Nevertheless, the local bar association put out a directive encouraging lawyers to defend the judge and the system.  Stephen Heckman, a court administrator put out a statement defending the response in Kayden’s case and some lawyers similarly defended Judge Trauger.  I find it troubling that those making these statements appear unfamiliar with current research and repeat common mistaken assumptions that lead to these tragedies.  I hope that over time they will investigate more, study the research and look instead for what they can do better. Do they really want to suggest that tragedies like this are inevitable and they have no ability to prevent it?

The Solution Is The Safe Child Act

Fortunately, Pennsylvania is one of three states that have introduced the Safe Child Act.  Instead of relying on subjective opinions relied on by the courts and legislators, The Safe Child Act is comprehensive legislation based on current scientific research that could have saved Kayden’s life and make thousands of other children in Pennsylvania safer and healthier.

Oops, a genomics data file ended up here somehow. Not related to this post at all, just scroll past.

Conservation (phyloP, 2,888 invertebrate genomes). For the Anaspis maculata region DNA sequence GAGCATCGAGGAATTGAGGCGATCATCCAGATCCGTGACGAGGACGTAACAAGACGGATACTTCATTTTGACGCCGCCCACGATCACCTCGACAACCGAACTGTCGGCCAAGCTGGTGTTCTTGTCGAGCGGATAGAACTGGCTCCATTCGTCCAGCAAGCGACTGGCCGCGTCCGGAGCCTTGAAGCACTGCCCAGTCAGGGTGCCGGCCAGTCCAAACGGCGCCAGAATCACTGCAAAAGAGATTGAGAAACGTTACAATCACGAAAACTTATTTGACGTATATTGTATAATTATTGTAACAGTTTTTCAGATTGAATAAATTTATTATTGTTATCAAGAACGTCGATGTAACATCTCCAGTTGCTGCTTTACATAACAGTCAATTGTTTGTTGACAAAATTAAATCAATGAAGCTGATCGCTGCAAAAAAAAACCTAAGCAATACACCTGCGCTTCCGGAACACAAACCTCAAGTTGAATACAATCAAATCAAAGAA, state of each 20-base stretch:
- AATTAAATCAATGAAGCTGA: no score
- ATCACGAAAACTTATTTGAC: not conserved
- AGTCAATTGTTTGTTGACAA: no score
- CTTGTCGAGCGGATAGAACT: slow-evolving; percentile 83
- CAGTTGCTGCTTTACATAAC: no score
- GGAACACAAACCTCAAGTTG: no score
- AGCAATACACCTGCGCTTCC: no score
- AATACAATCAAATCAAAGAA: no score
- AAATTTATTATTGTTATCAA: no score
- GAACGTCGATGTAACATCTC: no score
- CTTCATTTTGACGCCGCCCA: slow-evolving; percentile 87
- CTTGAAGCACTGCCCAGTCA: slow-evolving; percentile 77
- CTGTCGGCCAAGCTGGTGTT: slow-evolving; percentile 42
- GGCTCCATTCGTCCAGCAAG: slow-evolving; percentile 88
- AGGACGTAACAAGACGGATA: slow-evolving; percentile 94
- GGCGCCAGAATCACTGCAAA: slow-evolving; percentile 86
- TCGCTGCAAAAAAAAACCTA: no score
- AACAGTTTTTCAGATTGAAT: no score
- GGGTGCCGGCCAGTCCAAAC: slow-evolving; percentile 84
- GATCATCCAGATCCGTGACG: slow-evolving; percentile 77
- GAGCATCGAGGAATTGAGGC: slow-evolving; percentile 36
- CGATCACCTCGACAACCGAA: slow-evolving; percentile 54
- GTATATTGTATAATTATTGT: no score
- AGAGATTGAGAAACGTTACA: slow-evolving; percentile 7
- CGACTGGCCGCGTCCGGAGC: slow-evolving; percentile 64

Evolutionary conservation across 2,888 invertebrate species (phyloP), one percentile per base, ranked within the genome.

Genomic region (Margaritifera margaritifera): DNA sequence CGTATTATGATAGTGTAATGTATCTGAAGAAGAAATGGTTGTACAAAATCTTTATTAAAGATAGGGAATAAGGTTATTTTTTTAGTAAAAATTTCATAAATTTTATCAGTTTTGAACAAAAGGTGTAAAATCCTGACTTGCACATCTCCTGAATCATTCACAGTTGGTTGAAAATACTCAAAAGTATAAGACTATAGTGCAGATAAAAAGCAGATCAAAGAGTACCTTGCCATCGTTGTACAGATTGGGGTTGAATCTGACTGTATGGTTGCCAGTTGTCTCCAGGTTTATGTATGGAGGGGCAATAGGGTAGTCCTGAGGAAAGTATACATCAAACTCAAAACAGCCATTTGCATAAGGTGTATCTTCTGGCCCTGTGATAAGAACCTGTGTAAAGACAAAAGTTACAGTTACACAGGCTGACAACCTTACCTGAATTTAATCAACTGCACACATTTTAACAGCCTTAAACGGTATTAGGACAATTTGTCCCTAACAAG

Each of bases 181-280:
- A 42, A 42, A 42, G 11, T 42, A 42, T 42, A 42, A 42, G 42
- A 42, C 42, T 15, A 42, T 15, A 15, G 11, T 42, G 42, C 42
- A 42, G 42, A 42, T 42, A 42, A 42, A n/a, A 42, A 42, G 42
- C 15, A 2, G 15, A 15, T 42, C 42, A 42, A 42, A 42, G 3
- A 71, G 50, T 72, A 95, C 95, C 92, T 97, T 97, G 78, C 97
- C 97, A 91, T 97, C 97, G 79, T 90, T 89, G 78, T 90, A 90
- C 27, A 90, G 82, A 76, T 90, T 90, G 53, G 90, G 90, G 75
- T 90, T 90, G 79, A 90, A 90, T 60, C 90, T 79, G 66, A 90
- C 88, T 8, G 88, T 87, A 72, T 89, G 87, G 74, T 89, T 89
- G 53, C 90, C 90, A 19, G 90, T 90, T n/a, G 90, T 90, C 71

1.  The health and safety of children would become the first priority in all custody and visitation decisions.  The judge in this case knew there was a risk but was more concerned with keeping the father in the child’s life.  It is beneficial for the child to have a relationship with her father but given his history of violence; serious mental health issues and the fear caused to the child and the mother she depended on, the risk far outweighed any benefits.  Significantly the same practices that would prevent a murder like this, more often will save children from exposure to abuse, fear and stress that cause a lifetime of health and other risks. Today these critical issues are often ignored or misunderstood.